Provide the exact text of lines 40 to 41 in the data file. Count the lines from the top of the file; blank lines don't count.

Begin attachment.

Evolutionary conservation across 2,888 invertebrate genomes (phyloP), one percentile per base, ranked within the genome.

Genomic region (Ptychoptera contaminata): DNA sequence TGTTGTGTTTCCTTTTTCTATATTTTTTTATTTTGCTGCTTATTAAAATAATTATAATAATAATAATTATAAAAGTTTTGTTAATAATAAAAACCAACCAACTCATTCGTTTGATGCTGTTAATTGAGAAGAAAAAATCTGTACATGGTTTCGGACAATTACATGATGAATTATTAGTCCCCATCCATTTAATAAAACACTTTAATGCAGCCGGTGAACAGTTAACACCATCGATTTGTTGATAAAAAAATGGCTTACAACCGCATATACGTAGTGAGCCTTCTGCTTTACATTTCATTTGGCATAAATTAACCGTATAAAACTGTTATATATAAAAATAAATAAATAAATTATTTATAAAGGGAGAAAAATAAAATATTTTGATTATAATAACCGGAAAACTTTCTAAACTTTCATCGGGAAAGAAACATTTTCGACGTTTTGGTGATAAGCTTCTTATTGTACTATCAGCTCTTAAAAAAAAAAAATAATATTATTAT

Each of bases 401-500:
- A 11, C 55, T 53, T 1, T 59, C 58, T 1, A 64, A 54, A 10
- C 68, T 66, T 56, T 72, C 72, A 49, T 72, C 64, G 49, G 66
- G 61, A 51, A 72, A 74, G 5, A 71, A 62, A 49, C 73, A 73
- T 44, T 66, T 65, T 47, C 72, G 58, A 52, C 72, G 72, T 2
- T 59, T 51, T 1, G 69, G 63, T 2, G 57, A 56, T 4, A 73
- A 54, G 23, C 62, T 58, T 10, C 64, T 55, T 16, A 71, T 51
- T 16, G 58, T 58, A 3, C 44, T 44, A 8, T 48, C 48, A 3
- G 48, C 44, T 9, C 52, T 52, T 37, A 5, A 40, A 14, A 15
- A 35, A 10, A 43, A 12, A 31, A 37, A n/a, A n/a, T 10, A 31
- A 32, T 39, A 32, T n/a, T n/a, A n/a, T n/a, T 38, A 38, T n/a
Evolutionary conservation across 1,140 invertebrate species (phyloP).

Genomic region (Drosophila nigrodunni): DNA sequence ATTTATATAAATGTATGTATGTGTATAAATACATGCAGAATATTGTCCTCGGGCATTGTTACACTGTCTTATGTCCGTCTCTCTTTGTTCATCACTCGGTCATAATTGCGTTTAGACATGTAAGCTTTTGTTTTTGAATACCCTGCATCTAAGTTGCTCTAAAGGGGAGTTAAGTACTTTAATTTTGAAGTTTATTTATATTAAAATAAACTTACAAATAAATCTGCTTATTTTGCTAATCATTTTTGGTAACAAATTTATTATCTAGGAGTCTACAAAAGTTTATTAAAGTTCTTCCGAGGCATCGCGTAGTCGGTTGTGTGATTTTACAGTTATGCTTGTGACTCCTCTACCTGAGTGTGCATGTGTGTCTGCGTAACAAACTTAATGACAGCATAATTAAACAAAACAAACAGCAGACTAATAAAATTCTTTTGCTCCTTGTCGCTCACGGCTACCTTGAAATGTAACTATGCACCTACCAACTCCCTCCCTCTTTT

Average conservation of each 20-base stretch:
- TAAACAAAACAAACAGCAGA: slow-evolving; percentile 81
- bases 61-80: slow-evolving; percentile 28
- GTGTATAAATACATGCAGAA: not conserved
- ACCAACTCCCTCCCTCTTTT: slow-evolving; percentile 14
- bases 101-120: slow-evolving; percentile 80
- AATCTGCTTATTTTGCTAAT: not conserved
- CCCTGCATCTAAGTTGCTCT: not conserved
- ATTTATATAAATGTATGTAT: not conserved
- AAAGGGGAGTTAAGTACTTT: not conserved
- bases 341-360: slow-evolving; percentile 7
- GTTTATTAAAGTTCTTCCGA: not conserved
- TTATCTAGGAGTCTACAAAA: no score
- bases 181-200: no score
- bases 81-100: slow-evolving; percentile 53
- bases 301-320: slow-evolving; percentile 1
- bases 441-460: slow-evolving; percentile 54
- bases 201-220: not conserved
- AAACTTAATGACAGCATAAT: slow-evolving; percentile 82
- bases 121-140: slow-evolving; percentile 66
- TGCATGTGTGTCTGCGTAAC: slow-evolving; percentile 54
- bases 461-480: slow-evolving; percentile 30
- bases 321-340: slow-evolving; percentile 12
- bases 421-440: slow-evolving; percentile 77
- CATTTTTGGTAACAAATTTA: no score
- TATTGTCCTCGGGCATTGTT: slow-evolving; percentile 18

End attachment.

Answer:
- CATTTTTGGTAACAAATTTA: no score
- TATTGTCCTCGGGCATTGTT: slow-evolving; percentile 18